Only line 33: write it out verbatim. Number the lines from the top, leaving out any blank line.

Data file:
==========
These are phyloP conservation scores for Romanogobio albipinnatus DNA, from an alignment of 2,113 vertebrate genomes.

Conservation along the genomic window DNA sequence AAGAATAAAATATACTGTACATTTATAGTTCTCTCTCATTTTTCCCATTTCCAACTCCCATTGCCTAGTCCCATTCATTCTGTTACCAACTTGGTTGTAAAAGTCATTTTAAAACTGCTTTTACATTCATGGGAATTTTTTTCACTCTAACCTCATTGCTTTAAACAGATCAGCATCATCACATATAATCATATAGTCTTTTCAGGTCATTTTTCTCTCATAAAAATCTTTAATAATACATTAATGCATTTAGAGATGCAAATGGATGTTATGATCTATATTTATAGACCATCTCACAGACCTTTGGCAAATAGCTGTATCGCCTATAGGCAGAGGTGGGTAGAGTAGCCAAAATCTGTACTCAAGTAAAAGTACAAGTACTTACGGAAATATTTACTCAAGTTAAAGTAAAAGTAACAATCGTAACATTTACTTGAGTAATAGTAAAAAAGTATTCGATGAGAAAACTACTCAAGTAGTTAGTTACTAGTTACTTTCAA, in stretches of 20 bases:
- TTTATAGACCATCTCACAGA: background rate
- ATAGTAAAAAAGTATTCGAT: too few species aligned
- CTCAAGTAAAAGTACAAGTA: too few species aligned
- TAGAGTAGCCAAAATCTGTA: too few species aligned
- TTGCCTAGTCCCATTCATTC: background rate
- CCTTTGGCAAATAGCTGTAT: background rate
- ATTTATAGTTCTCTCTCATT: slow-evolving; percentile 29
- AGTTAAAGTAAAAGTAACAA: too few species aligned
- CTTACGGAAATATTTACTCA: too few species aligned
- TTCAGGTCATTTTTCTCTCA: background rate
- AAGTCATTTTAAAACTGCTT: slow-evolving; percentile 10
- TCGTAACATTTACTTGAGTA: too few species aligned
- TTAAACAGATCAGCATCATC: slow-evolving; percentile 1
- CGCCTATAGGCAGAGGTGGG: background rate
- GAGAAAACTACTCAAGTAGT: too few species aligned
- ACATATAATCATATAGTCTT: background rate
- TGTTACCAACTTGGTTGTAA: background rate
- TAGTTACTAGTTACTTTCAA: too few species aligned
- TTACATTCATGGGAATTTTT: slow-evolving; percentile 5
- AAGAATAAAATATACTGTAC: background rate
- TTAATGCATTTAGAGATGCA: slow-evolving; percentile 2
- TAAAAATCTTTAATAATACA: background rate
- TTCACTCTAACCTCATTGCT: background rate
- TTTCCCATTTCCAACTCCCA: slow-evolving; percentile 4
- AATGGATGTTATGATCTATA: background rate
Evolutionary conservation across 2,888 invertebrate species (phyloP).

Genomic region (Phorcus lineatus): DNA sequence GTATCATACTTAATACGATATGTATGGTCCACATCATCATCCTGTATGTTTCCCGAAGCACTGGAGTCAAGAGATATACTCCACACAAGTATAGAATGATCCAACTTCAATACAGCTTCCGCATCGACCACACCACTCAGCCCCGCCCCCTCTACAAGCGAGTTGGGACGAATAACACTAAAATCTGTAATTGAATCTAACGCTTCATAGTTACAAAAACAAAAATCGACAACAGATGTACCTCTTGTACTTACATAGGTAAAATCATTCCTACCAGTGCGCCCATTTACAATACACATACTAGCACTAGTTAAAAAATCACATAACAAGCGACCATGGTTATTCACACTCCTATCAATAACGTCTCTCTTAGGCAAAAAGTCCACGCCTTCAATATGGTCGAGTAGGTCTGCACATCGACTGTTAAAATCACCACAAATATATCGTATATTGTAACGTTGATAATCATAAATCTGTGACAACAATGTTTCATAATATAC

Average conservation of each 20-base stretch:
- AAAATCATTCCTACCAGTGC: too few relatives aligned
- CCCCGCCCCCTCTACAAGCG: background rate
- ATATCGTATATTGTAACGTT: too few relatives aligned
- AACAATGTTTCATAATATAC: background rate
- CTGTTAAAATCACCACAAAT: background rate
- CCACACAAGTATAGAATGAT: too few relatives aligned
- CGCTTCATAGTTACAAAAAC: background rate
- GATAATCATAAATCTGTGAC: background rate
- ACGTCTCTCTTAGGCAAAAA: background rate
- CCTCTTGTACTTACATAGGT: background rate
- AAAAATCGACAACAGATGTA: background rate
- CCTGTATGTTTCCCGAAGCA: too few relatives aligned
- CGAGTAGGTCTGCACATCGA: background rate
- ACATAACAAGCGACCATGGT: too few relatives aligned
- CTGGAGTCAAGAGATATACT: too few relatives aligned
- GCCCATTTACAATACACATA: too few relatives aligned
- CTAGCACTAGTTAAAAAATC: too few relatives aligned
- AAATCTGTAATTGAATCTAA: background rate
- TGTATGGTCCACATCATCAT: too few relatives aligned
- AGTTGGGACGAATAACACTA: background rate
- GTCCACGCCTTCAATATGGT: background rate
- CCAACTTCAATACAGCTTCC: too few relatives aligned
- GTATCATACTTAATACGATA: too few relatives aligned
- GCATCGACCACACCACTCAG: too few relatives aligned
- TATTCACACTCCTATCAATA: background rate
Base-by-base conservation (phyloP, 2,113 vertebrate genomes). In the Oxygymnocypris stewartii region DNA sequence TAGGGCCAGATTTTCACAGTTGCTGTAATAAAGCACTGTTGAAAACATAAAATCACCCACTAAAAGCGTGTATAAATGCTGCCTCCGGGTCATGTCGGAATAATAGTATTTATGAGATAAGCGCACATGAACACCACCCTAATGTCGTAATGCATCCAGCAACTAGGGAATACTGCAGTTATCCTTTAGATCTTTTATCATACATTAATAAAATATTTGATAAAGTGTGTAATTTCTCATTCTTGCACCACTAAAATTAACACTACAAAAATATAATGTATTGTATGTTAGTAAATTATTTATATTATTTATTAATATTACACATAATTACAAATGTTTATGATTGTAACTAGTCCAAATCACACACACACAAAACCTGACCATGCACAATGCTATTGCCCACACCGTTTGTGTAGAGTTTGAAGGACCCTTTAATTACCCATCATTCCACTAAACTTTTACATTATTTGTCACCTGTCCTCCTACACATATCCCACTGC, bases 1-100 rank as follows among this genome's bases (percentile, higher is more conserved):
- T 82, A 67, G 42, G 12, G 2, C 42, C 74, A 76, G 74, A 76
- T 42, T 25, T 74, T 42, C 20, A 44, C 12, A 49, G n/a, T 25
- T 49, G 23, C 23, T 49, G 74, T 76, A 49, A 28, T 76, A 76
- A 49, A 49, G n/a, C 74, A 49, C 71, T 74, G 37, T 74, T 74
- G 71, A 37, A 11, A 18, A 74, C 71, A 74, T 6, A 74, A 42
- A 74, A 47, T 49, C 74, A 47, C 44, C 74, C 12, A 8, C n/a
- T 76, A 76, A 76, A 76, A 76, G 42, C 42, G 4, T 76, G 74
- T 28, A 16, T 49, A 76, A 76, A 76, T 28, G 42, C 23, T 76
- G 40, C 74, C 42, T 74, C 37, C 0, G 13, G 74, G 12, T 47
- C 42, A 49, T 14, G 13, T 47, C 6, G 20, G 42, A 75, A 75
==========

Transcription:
- ATATCGTATATTGTAACGTT: too few relatives aligned